George Washington was a warrior, a statesman, a founding forefather, but one thing he wasn't -- funny.
At least that's what most historians have thought. But now a rare 1762 letter, which over two centuries found its way from Mount Vernon to Europe to California and eventually into the hands of an Anne Arundel collector, could change that perception.
Long thought to be a forgery, the letter was written by Washington to his brother-in-law Burwell Bassett on Aug. 28.
It chided Bassett for not attending church, even though Washington's own attendance was known to be quite infrequent, and blaming the biblical Noah for allowing onto his ark the pests chewing up Washington's crops.
Jovial and even sarcastic in places, the letter -- owned by William F. Chaney of Lothian, County Executive Janet S. Owens' close friend and adviser -- offers rare insight into a man so often serious that the first Congress once lamented having to read another one of his dry and always sober letters.
Christie's auction house in New York authenticated the letter this year and will put it up for auction Dec. 10.
Meanwhile, historians across the country, while bemoaning the $160,000 asking price, say it is already changing the way many view the country's first president.
"That letter was so unique, it has always caused Washington scholars to raise their eyebrows to whether it's authentic," said historian Kenneth R. Bowling of George Washington University's First Federal Congress Project and author of "The Creation of Washington D.C."
"But now that it's proven to be real, it shows he displayed a sense of humor privately that he certainly never showed publicly.
"He is so sanctified in this country, we never allowed ourselves to look at the human side of him we now know he had," Bowling said.
The letter's whereabouts for decades was largely a mystery. It disappeared for many years, only to surface mislabled in Europe several decades ago as a letter written by someone else but signed by Washington.
Mount Vernon purchased a copy of the letter from Christie's in 1951, possibly to display at Washington's historic home, but was not able to locate the original.
Five years ago, a private dealer in Beverly Hills, Calif., found the letter in England and bought it. That dealer then sold it to Chaney, a longtime collector of war and presidential memorabilia who has owned it for almost two years.
"I knew it was unusual when I saw it," Chaney said. "I have seen so many of his letters, I know his handwriting.
"He is the driest, sternest man. This is the only letter I've ever seen like this."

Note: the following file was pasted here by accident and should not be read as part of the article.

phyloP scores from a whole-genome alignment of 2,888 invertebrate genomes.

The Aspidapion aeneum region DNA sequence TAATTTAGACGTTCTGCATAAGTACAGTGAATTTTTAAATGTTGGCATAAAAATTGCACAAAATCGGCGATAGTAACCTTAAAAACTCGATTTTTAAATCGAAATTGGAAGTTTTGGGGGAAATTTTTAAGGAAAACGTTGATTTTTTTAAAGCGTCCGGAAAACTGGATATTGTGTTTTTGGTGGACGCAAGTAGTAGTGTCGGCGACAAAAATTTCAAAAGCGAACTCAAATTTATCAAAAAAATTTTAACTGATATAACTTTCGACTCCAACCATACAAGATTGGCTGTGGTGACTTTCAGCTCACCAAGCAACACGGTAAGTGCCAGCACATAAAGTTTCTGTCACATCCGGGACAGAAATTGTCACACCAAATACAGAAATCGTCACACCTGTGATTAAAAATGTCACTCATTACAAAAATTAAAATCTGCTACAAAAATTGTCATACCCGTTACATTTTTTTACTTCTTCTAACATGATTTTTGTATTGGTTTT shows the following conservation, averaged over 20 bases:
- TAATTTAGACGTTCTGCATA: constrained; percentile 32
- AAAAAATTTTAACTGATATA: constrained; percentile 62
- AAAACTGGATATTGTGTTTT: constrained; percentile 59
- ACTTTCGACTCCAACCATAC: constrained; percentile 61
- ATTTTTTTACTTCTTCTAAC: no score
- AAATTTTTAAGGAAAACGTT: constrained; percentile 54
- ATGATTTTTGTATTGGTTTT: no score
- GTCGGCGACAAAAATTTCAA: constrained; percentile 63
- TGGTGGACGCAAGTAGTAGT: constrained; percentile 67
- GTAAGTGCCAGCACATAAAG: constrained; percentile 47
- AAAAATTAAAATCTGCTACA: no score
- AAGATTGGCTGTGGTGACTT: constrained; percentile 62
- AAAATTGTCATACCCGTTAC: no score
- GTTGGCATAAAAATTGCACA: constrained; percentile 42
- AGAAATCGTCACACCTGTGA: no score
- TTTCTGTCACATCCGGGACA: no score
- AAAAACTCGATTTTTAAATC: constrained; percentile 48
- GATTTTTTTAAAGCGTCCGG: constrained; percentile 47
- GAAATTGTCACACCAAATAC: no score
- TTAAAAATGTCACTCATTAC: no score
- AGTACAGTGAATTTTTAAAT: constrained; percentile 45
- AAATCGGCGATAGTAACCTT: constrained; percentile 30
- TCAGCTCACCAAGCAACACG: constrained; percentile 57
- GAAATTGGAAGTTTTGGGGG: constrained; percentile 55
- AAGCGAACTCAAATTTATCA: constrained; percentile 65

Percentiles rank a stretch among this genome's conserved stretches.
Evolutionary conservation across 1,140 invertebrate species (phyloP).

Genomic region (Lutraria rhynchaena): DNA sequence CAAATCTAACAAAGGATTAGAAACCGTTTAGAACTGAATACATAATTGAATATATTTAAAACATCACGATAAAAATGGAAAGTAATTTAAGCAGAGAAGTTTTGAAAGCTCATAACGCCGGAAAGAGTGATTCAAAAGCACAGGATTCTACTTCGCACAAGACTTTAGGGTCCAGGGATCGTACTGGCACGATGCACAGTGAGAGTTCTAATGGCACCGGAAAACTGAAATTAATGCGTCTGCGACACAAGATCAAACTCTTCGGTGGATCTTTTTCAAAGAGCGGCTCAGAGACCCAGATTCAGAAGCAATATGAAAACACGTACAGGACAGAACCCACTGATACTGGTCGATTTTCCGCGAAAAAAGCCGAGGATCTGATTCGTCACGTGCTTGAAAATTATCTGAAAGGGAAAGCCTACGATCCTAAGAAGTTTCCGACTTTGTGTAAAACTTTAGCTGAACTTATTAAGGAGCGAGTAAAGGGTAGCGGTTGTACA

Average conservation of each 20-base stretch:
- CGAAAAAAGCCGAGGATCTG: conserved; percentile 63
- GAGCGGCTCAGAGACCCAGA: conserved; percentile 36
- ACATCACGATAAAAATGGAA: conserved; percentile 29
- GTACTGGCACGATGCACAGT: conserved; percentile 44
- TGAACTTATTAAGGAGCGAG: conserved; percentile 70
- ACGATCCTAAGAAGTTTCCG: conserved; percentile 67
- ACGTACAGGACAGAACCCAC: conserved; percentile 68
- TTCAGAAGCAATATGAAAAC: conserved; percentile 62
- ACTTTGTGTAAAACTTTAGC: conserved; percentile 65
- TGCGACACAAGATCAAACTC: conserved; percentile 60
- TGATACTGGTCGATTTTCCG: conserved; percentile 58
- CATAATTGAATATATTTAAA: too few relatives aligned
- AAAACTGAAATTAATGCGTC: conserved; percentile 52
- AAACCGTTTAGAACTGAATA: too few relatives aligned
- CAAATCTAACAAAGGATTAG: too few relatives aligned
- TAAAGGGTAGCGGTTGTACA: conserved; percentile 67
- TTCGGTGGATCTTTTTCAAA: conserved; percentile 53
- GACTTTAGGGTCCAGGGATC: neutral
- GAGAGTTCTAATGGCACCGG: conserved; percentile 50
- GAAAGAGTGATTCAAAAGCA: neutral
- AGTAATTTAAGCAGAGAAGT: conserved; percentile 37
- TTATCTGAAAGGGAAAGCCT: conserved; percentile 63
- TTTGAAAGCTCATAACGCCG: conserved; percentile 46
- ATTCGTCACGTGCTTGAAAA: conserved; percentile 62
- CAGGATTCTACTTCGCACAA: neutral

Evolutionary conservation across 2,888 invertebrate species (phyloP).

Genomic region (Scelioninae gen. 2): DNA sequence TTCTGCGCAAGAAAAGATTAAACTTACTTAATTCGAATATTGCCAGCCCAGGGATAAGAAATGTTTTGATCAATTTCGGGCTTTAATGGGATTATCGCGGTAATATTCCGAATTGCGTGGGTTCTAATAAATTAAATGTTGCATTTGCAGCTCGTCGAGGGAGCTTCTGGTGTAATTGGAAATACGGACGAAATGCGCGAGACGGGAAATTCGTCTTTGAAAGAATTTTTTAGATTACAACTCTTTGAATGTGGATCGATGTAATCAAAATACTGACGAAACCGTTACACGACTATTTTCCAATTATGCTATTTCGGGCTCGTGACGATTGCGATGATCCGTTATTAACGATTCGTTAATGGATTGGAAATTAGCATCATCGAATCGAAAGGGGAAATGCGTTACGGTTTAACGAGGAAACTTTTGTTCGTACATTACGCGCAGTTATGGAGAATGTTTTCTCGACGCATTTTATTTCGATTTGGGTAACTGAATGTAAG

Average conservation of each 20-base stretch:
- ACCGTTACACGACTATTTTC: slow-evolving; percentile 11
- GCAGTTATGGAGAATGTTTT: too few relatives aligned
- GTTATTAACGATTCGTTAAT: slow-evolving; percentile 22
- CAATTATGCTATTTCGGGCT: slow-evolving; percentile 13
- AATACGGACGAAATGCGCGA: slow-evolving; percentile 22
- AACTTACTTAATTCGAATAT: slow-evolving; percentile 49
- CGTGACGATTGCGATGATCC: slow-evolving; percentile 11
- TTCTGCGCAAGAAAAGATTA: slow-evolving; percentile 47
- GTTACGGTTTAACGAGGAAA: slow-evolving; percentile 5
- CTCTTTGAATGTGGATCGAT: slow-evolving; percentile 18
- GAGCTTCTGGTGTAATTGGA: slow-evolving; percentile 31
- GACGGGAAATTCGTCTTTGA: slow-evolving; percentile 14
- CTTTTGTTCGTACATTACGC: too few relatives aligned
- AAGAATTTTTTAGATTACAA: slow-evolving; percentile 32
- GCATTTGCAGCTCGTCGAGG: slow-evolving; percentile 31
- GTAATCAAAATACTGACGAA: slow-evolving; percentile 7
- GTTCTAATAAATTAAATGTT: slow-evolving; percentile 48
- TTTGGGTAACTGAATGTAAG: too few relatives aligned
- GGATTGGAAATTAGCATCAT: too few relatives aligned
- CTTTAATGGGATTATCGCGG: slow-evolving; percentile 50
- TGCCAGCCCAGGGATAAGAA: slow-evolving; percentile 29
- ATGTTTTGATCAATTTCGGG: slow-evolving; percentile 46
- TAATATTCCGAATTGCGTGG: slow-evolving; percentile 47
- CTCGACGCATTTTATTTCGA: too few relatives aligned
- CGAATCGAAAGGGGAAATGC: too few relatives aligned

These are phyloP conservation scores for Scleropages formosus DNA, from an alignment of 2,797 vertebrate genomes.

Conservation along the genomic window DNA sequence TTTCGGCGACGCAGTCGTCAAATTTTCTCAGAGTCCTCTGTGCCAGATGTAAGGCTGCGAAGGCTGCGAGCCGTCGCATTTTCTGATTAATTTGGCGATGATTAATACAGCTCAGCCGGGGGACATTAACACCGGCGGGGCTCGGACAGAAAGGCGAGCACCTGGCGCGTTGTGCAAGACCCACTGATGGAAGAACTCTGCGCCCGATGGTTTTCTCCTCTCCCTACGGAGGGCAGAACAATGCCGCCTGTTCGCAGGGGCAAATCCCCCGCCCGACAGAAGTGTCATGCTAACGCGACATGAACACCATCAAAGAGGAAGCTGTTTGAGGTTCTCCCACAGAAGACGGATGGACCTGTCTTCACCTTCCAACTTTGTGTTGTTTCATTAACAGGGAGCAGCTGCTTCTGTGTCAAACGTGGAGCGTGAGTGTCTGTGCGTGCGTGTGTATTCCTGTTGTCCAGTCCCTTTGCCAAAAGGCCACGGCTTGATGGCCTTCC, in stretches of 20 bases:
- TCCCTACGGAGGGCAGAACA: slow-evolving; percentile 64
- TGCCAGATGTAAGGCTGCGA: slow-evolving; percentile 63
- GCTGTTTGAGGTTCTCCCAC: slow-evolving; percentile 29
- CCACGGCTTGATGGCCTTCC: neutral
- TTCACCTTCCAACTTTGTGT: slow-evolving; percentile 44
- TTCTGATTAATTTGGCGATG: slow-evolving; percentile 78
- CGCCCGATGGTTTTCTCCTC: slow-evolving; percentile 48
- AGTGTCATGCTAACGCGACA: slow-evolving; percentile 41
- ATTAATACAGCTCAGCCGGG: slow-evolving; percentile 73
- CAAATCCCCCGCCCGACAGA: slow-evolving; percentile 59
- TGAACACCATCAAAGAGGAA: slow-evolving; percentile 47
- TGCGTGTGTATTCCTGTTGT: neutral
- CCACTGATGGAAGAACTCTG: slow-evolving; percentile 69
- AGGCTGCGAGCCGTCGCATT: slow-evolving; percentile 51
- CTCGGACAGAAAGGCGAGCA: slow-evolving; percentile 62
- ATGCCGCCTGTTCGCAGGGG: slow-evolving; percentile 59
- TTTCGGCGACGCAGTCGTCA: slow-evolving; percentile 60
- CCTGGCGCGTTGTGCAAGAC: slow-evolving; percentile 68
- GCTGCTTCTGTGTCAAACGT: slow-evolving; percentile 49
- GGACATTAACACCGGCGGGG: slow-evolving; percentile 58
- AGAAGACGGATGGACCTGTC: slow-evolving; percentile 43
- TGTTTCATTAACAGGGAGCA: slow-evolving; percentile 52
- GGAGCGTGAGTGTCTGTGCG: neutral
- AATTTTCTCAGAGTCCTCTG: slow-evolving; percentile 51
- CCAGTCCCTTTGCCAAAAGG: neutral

Chris R. Coover, the American manuscripts specialist for Christie's, said that besides matching the handwriting, the auction house experts tested the paper, ink and watermark of the letter against other letters Washington wrote at the time.
"It's one of the most interesting manuscripts we've ever handled," he said. "It's also unique in that these early letters are few and very far between."
Washington wrote more than 40,000 letters in his lifetime, many of which have been sold for $10,000 to $20,000. He wrote this one at his desk at Mount Vernon just outside the nation's capital, three years after marrying Martha Dandridge Custis and just after joining the Virginia legislature.
He writes: "I was favoured with your [letter] on a certain 25th of July when you ought to have been in Church could you but behold with what religious zeal I [get] to Church on every Lord's day, it wo[ul]d do your heart good, and fill it I hope with equal fervency."
He goes on to say that he had recently heard that his brother-in-law had taken up planting tobacco.
" at a time when our growing Property -- meaning the Tobacco -- is assailed by every villainous worm that has had an existence since the days of Noah (how unkind it was of Noah, now I have mentioned his name, to suffer such a brood of Vermin to get a berth in the Ark.)"
Historians at Mount Vernon have tried in recent years to show Washington more in this light rather that the glorified, exalted state he held even when he was alive.
The official tour through his house and gardens notes that Washington distilled 11,000 gallons of liquor a year at Mount Vernon and referred to his house as a "well-resorted tavern" after 600 overnight guests came to stay in one year after the Revolutionary War.
They point to a favorite chair with pedals that pushed a fan over his head, and his collection of books, including "How to Get Rich Quick by Farming." And they quickly dismiss the cherry tree story.
Still, the efforts are not always successful -- in part because of Washington himself, who historians say promoted his own image later in life as regal and serious.
"We have been trying lately to show him to be much more of a man like you and me rather than the myth," said Jennifer L. Saxon, on staff at Mount Vernon.
"It's hard because you were never supposed to ask before about his dentures, where he changed his clothes, his personal life, which is a shame.
"It is so much more powerful to visitors to see him as an honest person, a man, not a portrait that no one can live up to."
She said the Mount Vernon Ladies Association, which runs Mount Vernon, would love to purchase the letter, but the asking price is out of its price range.
Coover expects it will likely end up in the hands of a private collector -- rather than on display -- which in the end might be what Washington would have preferred anyway.
In a 1784 letter to a close friend, he wrote, "Any memoirs of my life would rather hurt my feelings than tickle my pride whilst I lived. I had rather glide gently down the stream of life, leaving it to posterity to think and say what they please of me."